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The Church and Discipleship

Christian Mentorship, Sponsorship, and Service According to the Biblical Model and as Lived and Practiced in the Church Until Today


Discipleship is the way of the Church. It is the first component of the divine commission given by our Lord Jesus Christ to the Apostles, and to the whole Church, at His Ascension.[1] Properly practiced discipleship — involving the spirit of truth-oriented love, humility, and selflessness by both those being discipled and those who disciple — is foundational in the Christian Faith and to the life of a sound worshipping community. Only through the life in Christ, necessarily encompassing discipleship practiced both liturgically and socially according to the teaching of the Scriptures, can the believers fully live out their Christian calling together as the one Body of Christ and overcome by the grace of God the destruction of lovelessness, intergenerational conflict, and selfish ambition that devastates the Church in the absence of such a divinely-ordained ecclesial environment.


Discipleship in the Old Testament Scriptures


The teaching of the inspired Scriptures includes several paradigmatic examples of discipleship, including the necessary elements of love, humility, and absolute selflessness — both in sponsorship[2] by the teacher and submission by the disciple — in order to guide the faithful to properly order both their lives individually and their believing communities collectively. Moses the great prophet, for instance, recognizing his own natural limitations, empowered certain qualified Israelites and publicly designated them to positions of service for the benefit of all the people, such that he “chose able men out of all Israel and made them heads over the people, chiefs of thousands, of hundreds, of fifties, and of tens. And they judged the people at all times. Any hard case they brought to Moses, but any small matter they decided themselves.”[3] When the time of his departure drew near, he happily delivered the leadership of the people to his own disciple Joshua, — an obedient and faithful disciple “full of the spirit of wisdom,”[4] “in whom [was] the spirit”[5] and “who wholly followed the Lord”[6] — seeking neither to secure his legacy nor to defend his preeminent position. At that time, he encouraged his disciple “in the sight of all Israel,” saying: “Be strong and of good courage, for you must go with this people to the land which the Lord has sworn to their fathers to give them, and you shall cause them to inherit it. And the Lord, He is the One who goes before you. He will be with you, He will not leave you nor forsake you; do not fear nor be dismayed.”[7] Thus, for Moses, as is the case for every Christian to whom God has entrusted the service of leadership in the Church, the glory of God and the edification of His people, rather than any selfish ambition or love of power or glory, were the primary goals of the service entrusted to and carried out by the servant of God.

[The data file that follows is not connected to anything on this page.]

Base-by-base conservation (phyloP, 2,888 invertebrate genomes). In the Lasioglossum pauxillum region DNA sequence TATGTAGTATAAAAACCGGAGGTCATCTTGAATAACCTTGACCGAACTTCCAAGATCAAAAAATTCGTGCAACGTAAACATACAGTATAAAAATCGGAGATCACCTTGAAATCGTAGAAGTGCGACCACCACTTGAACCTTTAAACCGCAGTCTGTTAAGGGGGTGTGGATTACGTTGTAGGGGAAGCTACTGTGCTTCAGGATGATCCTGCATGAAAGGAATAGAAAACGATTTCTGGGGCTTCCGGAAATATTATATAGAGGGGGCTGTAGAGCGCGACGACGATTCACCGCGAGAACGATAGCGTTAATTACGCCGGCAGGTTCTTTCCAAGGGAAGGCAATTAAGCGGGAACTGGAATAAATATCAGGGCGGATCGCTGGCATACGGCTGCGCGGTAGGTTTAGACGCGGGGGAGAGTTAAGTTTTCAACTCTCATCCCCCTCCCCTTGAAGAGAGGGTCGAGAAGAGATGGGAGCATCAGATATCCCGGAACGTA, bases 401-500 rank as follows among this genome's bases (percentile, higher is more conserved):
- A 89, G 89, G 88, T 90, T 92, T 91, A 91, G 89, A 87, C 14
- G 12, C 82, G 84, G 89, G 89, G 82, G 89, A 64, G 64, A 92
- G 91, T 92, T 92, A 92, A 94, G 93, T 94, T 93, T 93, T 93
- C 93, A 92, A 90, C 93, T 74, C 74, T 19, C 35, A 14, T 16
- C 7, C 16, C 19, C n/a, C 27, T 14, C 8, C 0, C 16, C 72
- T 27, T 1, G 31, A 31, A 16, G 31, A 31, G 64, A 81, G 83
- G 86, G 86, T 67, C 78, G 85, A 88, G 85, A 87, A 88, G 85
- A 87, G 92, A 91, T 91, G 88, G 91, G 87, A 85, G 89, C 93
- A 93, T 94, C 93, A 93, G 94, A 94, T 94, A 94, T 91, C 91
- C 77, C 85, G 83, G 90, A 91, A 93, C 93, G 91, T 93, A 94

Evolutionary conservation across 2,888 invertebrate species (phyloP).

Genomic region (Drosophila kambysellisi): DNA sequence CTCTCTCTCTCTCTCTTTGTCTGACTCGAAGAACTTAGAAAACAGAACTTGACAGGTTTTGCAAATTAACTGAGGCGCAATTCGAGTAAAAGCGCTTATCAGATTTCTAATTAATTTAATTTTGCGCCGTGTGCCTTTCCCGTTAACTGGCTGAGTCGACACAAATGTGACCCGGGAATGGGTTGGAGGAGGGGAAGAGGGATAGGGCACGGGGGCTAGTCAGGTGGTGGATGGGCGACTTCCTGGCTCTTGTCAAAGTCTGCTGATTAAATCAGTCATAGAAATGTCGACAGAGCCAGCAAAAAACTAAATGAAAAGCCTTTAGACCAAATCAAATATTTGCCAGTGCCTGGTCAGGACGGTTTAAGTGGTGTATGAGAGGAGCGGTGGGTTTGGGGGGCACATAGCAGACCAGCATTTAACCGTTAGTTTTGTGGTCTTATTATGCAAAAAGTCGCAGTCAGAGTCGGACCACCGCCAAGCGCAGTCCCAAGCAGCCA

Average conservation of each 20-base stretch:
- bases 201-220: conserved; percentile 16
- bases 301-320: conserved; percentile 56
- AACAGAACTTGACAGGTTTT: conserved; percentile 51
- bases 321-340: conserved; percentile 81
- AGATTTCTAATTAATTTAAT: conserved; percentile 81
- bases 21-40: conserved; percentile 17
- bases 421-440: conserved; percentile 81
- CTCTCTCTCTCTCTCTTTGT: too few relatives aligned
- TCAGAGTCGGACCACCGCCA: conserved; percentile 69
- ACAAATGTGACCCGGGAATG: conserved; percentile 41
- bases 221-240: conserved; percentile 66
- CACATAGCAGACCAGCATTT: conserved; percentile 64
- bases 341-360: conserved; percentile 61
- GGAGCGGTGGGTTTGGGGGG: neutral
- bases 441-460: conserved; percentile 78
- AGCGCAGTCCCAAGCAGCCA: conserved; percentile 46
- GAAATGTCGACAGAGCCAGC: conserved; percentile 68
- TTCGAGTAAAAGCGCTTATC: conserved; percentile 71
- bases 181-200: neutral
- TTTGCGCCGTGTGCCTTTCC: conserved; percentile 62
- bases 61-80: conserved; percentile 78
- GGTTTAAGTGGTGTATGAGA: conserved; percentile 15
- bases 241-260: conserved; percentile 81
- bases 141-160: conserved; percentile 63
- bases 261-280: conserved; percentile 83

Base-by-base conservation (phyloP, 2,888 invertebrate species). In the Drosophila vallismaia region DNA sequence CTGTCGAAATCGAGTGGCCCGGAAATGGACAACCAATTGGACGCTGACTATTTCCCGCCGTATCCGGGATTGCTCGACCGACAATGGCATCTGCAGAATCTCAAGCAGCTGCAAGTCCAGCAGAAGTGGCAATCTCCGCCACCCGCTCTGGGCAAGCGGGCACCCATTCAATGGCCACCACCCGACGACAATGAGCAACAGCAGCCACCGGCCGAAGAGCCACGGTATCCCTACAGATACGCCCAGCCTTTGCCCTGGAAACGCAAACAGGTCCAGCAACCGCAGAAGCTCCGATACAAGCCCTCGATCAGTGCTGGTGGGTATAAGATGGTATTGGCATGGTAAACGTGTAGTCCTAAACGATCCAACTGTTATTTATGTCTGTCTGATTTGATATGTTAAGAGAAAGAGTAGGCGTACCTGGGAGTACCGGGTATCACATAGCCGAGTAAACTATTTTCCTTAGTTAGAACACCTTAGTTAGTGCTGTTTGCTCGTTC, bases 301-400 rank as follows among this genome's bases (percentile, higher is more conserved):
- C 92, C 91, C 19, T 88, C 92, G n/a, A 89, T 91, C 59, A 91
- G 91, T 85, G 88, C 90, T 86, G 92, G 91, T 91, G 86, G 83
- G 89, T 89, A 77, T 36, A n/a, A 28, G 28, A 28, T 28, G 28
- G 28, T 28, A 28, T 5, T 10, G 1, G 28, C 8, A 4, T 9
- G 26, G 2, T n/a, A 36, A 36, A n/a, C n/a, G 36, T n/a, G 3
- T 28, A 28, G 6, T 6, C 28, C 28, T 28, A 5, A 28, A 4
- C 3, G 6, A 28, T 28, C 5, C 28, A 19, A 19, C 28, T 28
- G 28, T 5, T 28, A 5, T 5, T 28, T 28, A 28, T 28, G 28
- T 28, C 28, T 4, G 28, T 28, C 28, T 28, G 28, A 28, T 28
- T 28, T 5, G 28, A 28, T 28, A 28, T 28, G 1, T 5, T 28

Discipleship in the Educational System Employed by Our Lord Jesus Christ